|Fastidious gram negative bacilli
|Actinobacillus Opportunistic cause
of blood infections.
Actinobacillus actinomycetemcomitans has
the longest name of any gnr.
PHIL ID# 1257 Title: Actinobacillus
suis. Gram stain. Content Provider(s): CDC/Dr. W.A. Clarkhttp://phil.cdc.gov/public/1257.htm
PHIL ID# 1258 Title: Actinobacillus
lignieresi. Gram stain. Content Provider(s): CDC/Dr. W.A. Clark
Dennis Kunkel Actinobacillus electron
Pertussis. " Clinical Features: Highly communicable,
vaccine-preventable disease that lasts for many weeks and is typically
manifested in children with paroxysmal spasms of severe coughing, whooping, and
posttussive vomiting. Etiologic Agent: Bordetella pertussis, a gram-negative
coccobacillus. Incidence: This disease results in high morbidity and mortality
in many countries every year. In the United States, 5000-7000 cases are
reported each year. Incidence of pertussis has increased steadily since the
1980s. The highest incidence since 1967 (2.9/100,000) was reported in 1996,
when 7796 cases of pertussis were reported."http://www.cdc.gov/ncidod/dbmd/diseaseinfo/pertussis_t.htm
Bordetella pertussis, parapertussis Whooping
cough bacterium. Microscopic FA technique is the method of choice for
identification where FA equipment is available. CDC reports over 5,000 cases of
Bordetella pertussis infection for 1999.
"B pertussis can be cultured
on modified Bordet-Gengou medium, charcoal-horseblood agar (Regan-Lowe) or
grown in supplement Stainer-Scholte broth. Bordetella DNA can also be detected
by PCR. Circulating antibodies appear in week 3 of illness and peak in the
eighth to tenth week. Antibodies can be demonstrated by an enzyme-linked
immunosorbent assay. Detection of specific IgA provides evidence of natural
Treatment with erythromycin does not alter the course of
disease, but reduces the infectious period to 5 to 10 days. Inactivated
whole-cell vaccines are highly effective, but occasionally cause toxic side
effects. Acellular vaccines with fewer side effects have been licensed for
booster vaccination and will possibly be also licensed for primary vaccination.
""Bordetella pertussis causes whooping cough (pertussis), an acute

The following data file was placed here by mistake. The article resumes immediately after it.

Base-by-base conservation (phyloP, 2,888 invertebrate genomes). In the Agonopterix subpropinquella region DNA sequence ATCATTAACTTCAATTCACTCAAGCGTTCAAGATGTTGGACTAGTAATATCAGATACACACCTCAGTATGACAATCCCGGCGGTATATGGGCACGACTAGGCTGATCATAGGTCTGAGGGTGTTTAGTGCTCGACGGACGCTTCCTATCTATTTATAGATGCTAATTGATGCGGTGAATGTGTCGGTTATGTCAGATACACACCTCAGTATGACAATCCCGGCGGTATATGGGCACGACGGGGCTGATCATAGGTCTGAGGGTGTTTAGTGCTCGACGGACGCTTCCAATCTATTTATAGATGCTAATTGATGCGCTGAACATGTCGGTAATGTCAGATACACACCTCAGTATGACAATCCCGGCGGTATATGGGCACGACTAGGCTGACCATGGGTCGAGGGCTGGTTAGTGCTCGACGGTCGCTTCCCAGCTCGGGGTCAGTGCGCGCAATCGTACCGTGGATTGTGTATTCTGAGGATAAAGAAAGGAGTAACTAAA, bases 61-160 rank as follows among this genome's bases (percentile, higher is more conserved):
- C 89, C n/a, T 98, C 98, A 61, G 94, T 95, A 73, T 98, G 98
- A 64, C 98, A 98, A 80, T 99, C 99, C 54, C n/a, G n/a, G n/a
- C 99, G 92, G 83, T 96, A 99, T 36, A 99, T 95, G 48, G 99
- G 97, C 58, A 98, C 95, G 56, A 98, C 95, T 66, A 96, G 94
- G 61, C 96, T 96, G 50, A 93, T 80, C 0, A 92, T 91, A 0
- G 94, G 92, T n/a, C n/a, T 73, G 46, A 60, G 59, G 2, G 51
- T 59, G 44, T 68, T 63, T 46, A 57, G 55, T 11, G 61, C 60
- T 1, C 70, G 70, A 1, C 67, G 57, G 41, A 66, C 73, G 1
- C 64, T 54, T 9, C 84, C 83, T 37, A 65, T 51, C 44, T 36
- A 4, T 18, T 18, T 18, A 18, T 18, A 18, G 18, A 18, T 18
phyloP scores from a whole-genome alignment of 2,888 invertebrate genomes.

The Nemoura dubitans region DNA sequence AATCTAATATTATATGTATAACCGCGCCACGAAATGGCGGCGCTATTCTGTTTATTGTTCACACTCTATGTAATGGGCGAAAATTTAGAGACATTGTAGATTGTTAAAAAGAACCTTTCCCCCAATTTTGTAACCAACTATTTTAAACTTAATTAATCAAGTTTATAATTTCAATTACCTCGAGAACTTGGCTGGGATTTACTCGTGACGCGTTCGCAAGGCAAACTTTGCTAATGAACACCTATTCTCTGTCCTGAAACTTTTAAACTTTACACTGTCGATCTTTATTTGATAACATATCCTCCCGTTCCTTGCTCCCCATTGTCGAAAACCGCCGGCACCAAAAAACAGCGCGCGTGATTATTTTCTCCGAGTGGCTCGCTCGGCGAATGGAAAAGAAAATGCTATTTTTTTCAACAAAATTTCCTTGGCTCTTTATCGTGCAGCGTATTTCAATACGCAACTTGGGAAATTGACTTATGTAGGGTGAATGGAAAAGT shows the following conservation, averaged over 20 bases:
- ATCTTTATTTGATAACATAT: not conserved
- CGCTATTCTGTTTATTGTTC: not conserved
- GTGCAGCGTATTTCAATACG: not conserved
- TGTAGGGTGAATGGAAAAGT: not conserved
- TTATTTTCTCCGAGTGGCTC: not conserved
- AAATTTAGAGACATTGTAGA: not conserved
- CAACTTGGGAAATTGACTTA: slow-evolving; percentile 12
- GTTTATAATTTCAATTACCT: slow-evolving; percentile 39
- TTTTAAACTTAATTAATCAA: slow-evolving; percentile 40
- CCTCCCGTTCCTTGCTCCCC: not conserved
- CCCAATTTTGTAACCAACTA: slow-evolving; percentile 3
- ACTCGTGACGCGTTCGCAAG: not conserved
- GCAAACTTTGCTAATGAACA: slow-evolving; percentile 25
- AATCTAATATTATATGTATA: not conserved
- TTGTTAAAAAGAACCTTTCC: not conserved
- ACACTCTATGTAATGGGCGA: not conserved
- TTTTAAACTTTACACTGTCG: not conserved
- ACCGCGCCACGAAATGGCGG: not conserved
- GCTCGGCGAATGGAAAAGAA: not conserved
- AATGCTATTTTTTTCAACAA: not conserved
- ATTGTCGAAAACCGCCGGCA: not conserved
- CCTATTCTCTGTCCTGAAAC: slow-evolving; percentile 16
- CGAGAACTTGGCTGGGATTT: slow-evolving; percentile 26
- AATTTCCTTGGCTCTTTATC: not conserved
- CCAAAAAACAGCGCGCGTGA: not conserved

respiratory infection marked by severe, spasmodic coughing episodes during the
paroxysmal phase. Leukocytosis with lymphocytosis is also common during this
phase of the illness. Dangerous complications are bronchopneumonia and acute
encephalopathy. Bordetella parapertussis can cause a milder form of
The bordetellae are small, gram-negative, aerobic coccobacilli.
Bordetella pertussis produces a number of virulence factors, including
pertussis toxin, adenylate cyclase toxin, filamentous hemagglutinin, and
hemolysin. Agglutinogens and other outer membrane proteins are important
Kunkel micrograph: 97364d
Bristol University, UK, BristolBiomedical Archive has three
images of gross pathology of Bordetella bronchiseptica infection.
Enter "bordetella" and hit return. http://www.brisbio.ac.uk/
PHIL ID# 1037 Title: Bordetella bronchiseptica.
Leifson flagella stain (digitally colorized). Content Provider(s): CDC/Dr.
William A. Clark.
PHIL ID# 254 Title: Scanning electron micrograph of
Bordetella bronchiseptica Content Provider(s): CDC/Janice Carr Provider
E-Mail: email@example.com http://phil.cdc.gov/public/254.htm
"In humans brucellosis can cause a range of
symptoms from mild flu-like illness to severe infection of the central nervous
system or lining of the heart. It can also cause long-lasting or chronic
symptoms that include recurrent fevers, joint pain, and depression. "
"Brucellosis is not very common in the United
States, where100 to 200 cases occur each year." "Although brucellosis can be
found worldwide, it is more common in countries that do not have good
standardized and effective public health and domestic animal health programs.
Areas currently listed as high risk are the Mediterranean Basin (Portugal,
Spain, Southern France, Italy, Greece, Turkey, North Africa), South and Central